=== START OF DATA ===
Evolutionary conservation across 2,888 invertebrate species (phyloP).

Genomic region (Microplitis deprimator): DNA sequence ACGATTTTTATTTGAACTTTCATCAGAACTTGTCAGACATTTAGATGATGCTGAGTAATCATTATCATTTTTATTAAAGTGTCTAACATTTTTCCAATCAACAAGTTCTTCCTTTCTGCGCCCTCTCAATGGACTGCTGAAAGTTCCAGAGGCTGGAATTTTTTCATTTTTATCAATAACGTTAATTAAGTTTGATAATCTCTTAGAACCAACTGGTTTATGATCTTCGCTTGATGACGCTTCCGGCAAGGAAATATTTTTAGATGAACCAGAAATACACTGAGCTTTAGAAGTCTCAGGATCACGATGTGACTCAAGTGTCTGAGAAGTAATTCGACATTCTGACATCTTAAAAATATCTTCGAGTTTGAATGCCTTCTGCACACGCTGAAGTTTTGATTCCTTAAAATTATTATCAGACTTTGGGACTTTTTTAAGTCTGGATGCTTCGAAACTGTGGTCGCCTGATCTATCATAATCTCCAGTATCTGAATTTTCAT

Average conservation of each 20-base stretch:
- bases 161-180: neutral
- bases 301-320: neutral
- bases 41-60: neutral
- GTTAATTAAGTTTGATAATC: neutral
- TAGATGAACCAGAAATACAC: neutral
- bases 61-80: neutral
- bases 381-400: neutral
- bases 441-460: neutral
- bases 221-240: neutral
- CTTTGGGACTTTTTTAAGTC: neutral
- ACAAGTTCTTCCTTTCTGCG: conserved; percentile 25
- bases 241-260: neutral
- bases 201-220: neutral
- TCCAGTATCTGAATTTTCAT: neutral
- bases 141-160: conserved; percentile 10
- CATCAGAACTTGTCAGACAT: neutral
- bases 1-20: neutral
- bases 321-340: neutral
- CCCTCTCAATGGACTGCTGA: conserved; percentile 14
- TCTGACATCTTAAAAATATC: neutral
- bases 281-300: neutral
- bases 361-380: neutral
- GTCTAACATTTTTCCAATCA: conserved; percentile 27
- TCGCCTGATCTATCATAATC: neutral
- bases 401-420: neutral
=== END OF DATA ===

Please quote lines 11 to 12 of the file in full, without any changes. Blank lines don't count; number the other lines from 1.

- bases 441-460: neutral
- bases 221-240: neutral